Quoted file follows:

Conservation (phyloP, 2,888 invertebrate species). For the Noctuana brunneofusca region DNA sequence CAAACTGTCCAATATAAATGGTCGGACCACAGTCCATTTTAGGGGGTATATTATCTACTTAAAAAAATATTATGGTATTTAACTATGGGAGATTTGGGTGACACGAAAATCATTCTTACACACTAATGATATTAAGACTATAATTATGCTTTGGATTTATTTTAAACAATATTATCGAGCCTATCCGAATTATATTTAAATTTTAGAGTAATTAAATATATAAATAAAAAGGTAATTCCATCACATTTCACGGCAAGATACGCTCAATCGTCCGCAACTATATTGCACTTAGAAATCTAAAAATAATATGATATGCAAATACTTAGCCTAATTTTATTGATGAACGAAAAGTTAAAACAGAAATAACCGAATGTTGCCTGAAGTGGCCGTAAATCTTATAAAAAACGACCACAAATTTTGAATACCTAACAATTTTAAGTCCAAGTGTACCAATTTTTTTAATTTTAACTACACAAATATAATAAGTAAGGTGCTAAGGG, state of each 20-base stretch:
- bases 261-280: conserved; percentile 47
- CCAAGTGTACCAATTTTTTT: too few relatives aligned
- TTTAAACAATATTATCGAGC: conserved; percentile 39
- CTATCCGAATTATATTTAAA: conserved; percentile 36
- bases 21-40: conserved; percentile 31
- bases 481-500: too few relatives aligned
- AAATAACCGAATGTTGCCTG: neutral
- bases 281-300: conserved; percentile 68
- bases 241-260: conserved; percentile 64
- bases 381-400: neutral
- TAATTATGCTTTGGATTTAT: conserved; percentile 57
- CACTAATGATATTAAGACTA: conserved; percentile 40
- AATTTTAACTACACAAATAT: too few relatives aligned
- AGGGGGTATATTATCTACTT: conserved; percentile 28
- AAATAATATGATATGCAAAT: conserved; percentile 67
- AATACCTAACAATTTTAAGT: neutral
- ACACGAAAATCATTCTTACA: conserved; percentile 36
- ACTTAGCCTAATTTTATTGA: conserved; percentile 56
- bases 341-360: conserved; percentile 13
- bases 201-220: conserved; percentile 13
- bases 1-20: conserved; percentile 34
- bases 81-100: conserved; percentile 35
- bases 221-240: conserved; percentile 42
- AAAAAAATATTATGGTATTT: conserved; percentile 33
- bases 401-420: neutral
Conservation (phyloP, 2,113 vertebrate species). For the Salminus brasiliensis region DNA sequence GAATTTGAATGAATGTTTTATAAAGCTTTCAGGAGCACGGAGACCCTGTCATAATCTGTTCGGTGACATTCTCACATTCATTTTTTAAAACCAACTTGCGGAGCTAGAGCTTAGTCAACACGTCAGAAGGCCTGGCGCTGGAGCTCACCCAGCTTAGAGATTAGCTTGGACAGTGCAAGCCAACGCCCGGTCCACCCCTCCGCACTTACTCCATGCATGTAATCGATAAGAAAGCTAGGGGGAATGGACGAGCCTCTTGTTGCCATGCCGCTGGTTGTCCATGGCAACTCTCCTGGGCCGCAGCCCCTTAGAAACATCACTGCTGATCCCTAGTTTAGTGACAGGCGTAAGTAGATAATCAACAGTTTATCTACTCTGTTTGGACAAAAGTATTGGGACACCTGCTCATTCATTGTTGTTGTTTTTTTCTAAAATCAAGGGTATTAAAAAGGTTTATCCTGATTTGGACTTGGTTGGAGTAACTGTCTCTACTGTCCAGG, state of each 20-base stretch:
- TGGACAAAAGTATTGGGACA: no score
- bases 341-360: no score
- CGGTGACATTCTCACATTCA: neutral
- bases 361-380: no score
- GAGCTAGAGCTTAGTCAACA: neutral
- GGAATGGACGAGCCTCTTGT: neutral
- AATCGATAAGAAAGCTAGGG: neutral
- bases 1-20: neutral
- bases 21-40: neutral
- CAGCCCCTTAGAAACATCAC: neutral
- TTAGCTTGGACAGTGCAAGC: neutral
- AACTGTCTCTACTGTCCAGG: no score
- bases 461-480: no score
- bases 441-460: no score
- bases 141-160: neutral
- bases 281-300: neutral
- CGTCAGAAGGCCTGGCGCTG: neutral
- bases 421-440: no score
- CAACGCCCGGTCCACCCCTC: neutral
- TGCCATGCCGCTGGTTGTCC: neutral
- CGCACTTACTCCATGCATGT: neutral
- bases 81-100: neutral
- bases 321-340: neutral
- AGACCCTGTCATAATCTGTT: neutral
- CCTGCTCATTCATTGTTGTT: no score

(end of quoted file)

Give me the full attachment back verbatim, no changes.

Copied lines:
Conservation (phyloP, 2,888 invertebrate species). For the Noctuana brunneofusca region DNA sequence CAAACTGTCCAATATAAATGGTCGGACCACAGTCCATTTTAGGGGGTATATTATCTACTTAAAAAAATATTATGGTATTTAACTATGGGAGATTTGGGTGACACGAAAATCATTCTTACACACTAATGATATTAAGACTATAATTATGCTTTGGATTTATTTTAAACAATATTATCGAGCCTATCCGAATTATATTTAAATTTTAGAGTAATTAAATATATAAATAAAAAGGTAATTCCATCACATTTCACGGCAAGATACGCTCAATCGTCCGCAACTATATTGCACTTAGAAATCTAAAAATAATATGATATGCAAATACTTAGCCTAATTTTATTGATGAACGAAAAGTTAAAACAGAAATAACCGAATGTTGCCTGAAGTGGCCGTAAATCTTATAAAAAACGACCACAAATTTTGAATACCTAACAATTTTAAGTCCAAGTGTACCAATTTTTTTAATTTTAACTACACAAATATAATAAGTAAGGTGCTAAGGG, state of each 20-base stretch:
- bases 261-280: conserved; percentile 47
- CCAAGTGTACCAATTTTTTT: too few relatives aligned
- TTTAAACAATATTATCGAGC: conserved; percentile 39
- CTATCCGAATTATATTTAAA: conserved; percentile 36
- bases 21-40: conserved; percentile 31
- bases 481-500: too few relatives aligned
- AAATAACCGAATGTTGCCTG: neutral
- bases 281-300: conserved; percentile 68
- bases 241-260: conserved; percentile 64
- bases 381-400: neutral
- TAATTATGCTTTGGATTTAT: conserved; percentile 57
- CACTAATGATATTAAGACTA: conserved; percentile 40
- AATTTTAACTACACAAATAT: too few relatives aligned
- AGGGGGTATATTATCTACTT: conserved; percentile 28
- AAATAATATGATATGCAAAT: conserved; percentile 67
- AATACCTAACAATTTTAAGT: neutral
- ACACGAAAATCATTCTTACA: conserved; percentile 36
- ACTTAGCCTAATTTTATTGA: conserved; percentile 56
- bases 341-360: conserved; percentile 13
- bases 201-220: conserved; percentile 13
- bases 1-20: conserved; percentile 34
- bases 81-100: conserved; percentile 35
- bases 221-240: conserved; percentile 42
- AAAAAAATATTATGGTATTT: conserved; percentile 33
- bases 401-420: neutral
Conservation (phyloP, 2,113 vertebrate species). For the Salminus brasiliensis region DNA sequence GAATTTGAATGAATGTTTTATAAAGCTTTCAGGAGCACGGAGACCCTGTCATAATCTGTTCGGTGACATTCTCACATTCATTTTTTAAAACCAACTTGCGGAGCTAGAGCTTAGTCAACACGTCAGAAGGCCTGGCGCTGGAGCTCACCCAGCTTAGAGATTAGCTTGGACAGTGCAAGCCAACGCCCGGTCCACCCCTCCGCACTTACTCCATGCATGTAATCGATAAGAAAGCTAGGGGGAATGGACGAGCCTCTTGTTGCCATGCCGCTGGTTGTCCATGGCAACTCTCCTGGGCCGCAGCCCCTTAGAAACATCACTGCTGATCCCTAGTTTAGTGACAGGCGTAAGTAGATAATCAACAGTTTATCTACTCTGTTTGGACAAAAGTATTGGGACACCTGCTCATTCATTGTTGTTGTTTTTTTCTAAAATCAAGGGTATTAAAAAGGTTTATCCTGATTTGGACTTGGTTGGAGTAACTGTCTCTACTGTCCAGG, state of each 20-base stretch:
- TGGACAAAAGTATTGGGACA: no score
- bases 341-360: no score
- CGGTGACATTCTCACATTCA: neutral
- bases 361-380: no score
- GAGCTAGAGCTTAGTCAACA: neutral
- GGAATGGACGAGCCTCTTGT: neutral
- AATCGATAAGAAAGCTAGGG: neutral
- bases 1-20: neutral
- bases 21-40: neutral
- CAGCCCCTTAGAAACATCAC: neutral
- TTAGCTTGGACAGTGCAAGC: neutral
- AACTGTCTCTACTGTCCAGG: no score
- bases 461-480: no score
- bases 441-460: no score
- bases 141-160: neutral
- bases 281-300: neutral
- CGTCAGAAGGCCTGGCGCTG: neutral
- bases 421-440: no score
- CAACGCCCGGTCCACCCCTC: neutral
- TGCCATGCCGCTGGTTGTCC: neutral
- CGCACTTACTCCATGCATGT: neutral
- bases 81-100: neutral
- bases 321-340: neutral
- AGACCCTGTCATAATCTGTT: neutral
- CCTGCTCATTCATTGTTGTT: no score